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About this blog: I am a native of Alameda County, grew up in Pleasanton and currently live in the house I grew up in that is more than 100 years old. I spent 39 years in the daily newspaper business and wrote a column for more than 25 years in add...  (More)

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Financial hurdles loom for Pleasanton and other cities

Uploaded: Aug 22, 2017
Although the city of Pleasanton’s finances look just fine today, there are challenges looming on the horizon City Manager Nelson Fialho told a Monday gathering of retired church-going men.
The city’s current two-year budget is balanced with about an $8 million surplus of anticipated revenues over expenses. Property tax and sales tax are the two biggest revenue components. Property taxes are sound and a growing at 3-5 percent annually—not so for sales tax, which is flat at about $25 million. That’s about 25 percent of the tax revenue.
There are two key drivers, Fialho said:
1. Regional competition, particularly from the San Francisco Bay Outlets in Livermore that is taking revenue from Stoneridge Shopping Center. The abundance of new retail in Dublin also is a factor. Incidentally, Simon Property Group owns both the outlets and the mall.
2. Online shopping, where people pay no sales tax or pay into a pool that is then distributed county-wide on a per capita basis. For Alameda County, that means Fremont, Oakland and the bigger bayside cities get the lion’s share. When the tax is generated in Pleasanton, the full local share goes to the city.
The online challenge likely will increase as online shopping continues to grow and major players continue to push into speedy delivery, including same day.
On the expense side, with about 76 percent of the expenses personnel-related, the challenge will be employee pension contributions. The California Public Employees Retirement System board had been basing its actuarial assumptions on a 7.5 percent annual return—terribly optimistic. The board has lowered the assumption to 7 percent—some folks, yours truly included—believe a more conservative return in the 6-6.5 percent range would be more reasonable.
The half-point change means increased contributions for Pleasanton that will total $15 million over five years. With its healthy $200 million in reserves (twice the annual operating budget), Pleasanton will be able to cope—he predicted other cities without the strong economic base that Pleasanton boasts will not do well.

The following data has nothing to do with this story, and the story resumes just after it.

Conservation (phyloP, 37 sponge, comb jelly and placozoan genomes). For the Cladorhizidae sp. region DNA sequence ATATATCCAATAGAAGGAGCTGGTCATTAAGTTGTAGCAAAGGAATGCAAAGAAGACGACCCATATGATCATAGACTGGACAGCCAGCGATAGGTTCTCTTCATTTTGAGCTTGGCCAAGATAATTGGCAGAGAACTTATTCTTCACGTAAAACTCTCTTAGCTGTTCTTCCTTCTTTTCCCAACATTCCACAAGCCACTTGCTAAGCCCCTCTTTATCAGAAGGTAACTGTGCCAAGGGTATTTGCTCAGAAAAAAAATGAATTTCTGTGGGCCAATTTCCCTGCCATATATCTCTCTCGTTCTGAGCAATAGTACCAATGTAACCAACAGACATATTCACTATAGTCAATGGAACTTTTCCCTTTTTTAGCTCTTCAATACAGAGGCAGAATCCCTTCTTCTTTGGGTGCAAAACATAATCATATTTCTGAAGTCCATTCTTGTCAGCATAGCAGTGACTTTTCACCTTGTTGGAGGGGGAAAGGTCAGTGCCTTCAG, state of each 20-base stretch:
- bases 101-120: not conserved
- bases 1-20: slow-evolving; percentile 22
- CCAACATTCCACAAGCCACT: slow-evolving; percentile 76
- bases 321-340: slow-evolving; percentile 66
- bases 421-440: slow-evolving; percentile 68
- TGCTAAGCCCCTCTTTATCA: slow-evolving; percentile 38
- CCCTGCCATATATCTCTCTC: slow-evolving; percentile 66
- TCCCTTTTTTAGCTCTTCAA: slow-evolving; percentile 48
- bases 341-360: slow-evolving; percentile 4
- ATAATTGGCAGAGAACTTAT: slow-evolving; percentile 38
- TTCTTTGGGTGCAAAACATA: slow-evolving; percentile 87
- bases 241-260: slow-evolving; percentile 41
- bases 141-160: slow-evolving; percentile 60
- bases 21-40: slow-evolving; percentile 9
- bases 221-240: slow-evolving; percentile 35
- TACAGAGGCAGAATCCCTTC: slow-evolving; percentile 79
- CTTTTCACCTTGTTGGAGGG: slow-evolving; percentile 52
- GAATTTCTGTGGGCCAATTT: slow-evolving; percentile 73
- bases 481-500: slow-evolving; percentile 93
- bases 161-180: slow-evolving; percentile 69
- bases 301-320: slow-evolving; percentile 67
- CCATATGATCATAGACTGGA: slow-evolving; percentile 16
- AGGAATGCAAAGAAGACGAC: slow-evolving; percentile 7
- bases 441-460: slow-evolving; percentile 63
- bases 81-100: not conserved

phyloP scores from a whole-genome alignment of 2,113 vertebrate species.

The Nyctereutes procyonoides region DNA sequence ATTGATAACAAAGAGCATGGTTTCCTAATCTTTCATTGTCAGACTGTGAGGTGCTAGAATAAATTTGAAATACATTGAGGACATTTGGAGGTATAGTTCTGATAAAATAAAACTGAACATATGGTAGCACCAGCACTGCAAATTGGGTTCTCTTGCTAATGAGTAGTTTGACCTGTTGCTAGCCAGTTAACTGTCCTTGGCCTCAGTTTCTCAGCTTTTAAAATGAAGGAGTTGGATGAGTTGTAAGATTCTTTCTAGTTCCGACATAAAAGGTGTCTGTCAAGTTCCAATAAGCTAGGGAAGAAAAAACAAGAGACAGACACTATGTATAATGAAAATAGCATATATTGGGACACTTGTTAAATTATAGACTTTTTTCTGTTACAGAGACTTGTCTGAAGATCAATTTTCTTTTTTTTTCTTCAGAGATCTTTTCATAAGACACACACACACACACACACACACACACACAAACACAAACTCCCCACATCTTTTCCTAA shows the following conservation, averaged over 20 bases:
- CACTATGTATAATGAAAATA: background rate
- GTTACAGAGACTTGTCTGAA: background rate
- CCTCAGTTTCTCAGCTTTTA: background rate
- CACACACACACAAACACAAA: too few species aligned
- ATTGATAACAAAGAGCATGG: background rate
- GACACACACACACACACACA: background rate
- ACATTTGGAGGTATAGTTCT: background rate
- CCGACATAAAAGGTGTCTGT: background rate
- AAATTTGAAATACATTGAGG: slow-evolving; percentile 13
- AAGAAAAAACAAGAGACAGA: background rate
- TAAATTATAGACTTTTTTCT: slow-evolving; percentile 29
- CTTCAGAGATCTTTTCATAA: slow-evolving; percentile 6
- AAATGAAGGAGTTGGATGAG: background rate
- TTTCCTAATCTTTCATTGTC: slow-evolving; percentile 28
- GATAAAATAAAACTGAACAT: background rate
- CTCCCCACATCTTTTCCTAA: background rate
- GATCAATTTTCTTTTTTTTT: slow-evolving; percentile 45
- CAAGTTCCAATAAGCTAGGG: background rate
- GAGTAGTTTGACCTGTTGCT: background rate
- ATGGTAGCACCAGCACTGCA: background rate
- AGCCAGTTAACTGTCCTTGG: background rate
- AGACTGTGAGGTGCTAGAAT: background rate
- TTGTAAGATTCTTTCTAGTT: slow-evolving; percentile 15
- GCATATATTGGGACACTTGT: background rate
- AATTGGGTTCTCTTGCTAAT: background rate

The same goes for school districts that are facing increased contributions as well and cannot charge more for services to offset the costs.
During a lively question-and-answer session, Fialho was asked about why Owens Drive was reduced to one-lane where new mixed-use retail/apartment building had been constructed in Hacienda Business Park. He pointed out that a two-year planning effort went into that decision because for retail to succeed, there needs to be parking and it needs to be pedestrian friendly. That’s now true on the southside.
What’s missing is the development on the BART parking lot on the northside with retail, 300 apartment units and a parking structure. He’s maintaining that longer viewpoint, arguing that currently we only have half of the picture. Incidentally, he shared the presentation with Pamela Ott, the city’s economic development director. More later.
What is it worth to you?


Posted by no name chosen, a resident of Downtown,
on Aug 24, 2017 at 9:16 am

no name chosen is a registered user.

The pensions are what will destroy our budget. There is simply NO reason that ALL city employees and ALL teachers should not be making 100% of their pension contributions. Until recently the police and firefighters did not make ANY of the contributions and they will collect 90% of their final salaries as early as age 50 at retirement. With annual COLAs that bring them to more than 100% of final salary within a year or two of retirement. Yet until a few years ago they paid nothing into this system. A sustainable budget requires full contributions to the pensions from all participants and a far lower factor than 3% at age 50 for retirees. Any raises for these employees must go first to their personal contributions to the pension before a single dollar goes into their pockets currently.

Posted by Jan Batcheller, a resident of Downtown,
on Aug 26, 2017 at 2:42 pm

Government has no economic incentive to be efficient like private business. Nor does it understand the cost of the inefficiency.

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